By Sgt. Sidnie Smith-Swift | 4th Combat Aviation Brigade Public Affairs Office, 4th Infantry Division
FORT CARSON, Colo. — While most people in the U.S. Army are born American citizens, many Soldiers who serve must work toward becoming naturalized citizens.
One Soldier, Staff Sgt. Kevin Gillie, a flight paramedic with Charlie Company, 2nd General Support Aviation Battalion, 4th Aviation Regiment, 4th Combat Aviation Brigade, 4th Infantry Division, worked to become a naturalized citizen.
Originally from Sittingbourne, Kent, England, Gillie joined the British army at 18 years old, shortly after 9/11.
During one of the many training missions to California, Gillie said he met his wife, Catherine, while still serving in the British army. They continued a long-distance relationship for over a year before he moved to the U.S. to be with her. Gillie worked as a paramedic and was trying to enroll in programs to become a physician’s assistant.
While at a wedding, Gillie spoke with a fellow guest and learned that the U.S. Army had flight paramedics.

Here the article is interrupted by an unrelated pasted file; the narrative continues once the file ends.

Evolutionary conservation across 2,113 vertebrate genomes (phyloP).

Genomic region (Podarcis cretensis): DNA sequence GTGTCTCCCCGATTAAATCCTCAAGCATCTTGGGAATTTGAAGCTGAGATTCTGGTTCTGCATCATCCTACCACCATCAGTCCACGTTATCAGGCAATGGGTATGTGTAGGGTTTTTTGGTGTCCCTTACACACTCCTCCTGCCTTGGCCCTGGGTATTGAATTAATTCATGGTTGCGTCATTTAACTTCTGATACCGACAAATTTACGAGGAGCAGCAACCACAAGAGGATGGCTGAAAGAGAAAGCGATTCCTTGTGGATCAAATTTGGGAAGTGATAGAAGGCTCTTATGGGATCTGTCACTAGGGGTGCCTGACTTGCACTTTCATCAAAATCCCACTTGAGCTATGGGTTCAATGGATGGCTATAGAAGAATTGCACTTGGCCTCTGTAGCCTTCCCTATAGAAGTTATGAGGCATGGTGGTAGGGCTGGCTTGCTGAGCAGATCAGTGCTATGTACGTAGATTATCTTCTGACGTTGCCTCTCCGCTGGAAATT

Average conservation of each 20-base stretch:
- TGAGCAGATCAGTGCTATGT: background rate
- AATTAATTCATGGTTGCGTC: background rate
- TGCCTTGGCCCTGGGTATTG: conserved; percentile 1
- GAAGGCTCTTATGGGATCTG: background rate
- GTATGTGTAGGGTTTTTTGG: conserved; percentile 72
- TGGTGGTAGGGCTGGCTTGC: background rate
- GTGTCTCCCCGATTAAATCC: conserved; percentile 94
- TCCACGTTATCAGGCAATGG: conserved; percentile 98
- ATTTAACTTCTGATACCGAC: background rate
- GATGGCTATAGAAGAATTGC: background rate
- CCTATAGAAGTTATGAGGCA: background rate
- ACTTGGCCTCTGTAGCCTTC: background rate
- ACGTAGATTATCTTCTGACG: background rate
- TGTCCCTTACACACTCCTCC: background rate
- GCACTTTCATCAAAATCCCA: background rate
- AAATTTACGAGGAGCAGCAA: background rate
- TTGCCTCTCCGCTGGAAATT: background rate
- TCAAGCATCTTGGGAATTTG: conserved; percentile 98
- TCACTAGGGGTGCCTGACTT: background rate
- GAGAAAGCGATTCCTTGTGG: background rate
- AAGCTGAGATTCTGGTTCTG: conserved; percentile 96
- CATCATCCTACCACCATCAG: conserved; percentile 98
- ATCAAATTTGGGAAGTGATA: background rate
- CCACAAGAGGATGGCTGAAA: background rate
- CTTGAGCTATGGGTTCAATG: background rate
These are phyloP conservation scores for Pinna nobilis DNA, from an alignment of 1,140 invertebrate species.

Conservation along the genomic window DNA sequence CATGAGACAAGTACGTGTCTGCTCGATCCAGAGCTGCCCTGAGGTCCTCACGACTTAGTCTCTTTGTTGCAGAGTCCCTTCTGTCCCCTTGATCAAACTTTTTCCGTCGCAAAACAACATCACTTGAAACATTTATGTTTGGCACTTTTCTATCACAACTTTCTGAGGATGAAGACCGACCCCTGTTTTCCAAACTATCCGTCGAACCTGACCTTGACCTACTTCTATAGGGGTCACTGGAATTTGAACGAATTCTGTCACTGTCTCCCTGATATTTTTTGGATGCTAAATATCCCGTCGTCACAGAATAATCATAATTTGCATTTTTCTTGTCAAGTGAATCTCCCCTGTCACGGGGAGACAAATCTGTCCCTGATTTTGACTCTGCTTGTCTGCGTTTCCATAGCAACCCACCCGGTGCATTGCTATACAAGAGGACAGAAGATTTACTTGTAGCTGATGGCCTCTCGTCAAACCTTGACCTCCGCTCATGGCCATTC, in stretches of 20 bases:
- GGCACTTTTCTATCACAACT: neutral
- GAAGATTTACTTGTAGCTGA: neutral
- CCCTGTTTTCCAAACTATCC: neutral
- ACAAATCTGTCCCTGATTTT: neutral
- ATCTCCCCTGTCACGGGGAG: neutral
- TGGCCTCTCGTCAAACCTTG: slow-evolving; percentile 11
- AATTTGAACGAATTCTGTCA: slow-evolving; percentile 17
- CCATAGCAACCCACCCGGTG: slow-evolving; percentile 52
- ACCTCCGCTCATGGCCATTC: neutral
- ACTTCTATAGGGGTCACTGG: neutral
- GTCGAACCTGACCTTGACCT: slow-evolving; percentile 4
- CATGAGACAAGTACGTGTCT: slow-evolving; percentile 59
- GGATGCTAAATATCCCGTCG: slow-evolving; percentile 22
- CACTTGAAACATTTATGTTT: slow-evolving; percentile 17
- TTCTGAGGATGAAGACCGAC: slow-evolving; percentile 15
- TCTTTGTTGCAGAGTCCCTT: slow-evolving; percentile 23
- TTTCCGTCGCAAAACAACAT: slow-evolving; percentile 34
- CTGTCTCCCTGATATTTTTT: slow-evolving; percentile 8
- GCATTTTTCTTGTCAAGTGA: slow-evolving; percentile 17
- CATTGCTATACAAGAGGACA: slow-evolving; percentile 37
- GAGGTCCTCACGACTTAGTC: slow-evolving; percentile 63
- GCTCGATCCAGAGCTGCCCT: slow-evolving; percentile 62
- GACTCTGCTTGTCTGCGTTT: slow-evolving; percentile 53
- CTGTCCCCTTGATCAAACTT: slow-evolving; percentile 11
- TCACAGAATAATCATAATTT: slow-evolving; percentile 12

“I called (a U.S. Army) recruiter and told him specifically what I wanted to do as a job,” Gillie said.
Gillie said he never imagined he would enlist in the military again; however, he joined the U.S. Army as a combat medic six years after leaving the British army. Gillie received his citizenship and became a naturalized U.S. citizen while at basic combat training.
He said there are many differences between the two armies, from training to Soldiers to expectations. The most significant difference between the two is how they are perceived.
“People (in England) think of the military as more of a last resort because they feel they don’t have a lot of options,” he said. “(In the U.S.) there is a lot of pride (in) people have served their country.”
First Sgt. Justin Cauthen, Charlie Company, 2nd GSAB, 4th Avn. Reg., said Gillie is a talented NCO and instructor.
“Staff Sgt. Gillie’s pursuit of naturalization is echoed in how he cares for his patients and leads his Soldiers,” Cauthen said. “His subordinates see him as the embodiment of the American spirit, and the continued endeavors of the medical community to conserve our fighting forces.”
Gillie serves as a flight instructor in his company, where he trains both flight medics and crew members on the HH-60M Black Hawk. He enjoys training junior Soldiers and his recent deployment to Afghanistan.
“I enjoy the adrenaline rush you get from being launched any point of the day and just trying to make an impact in somebody’s life,” he said. “It’s rewarding to go out and make a difference.”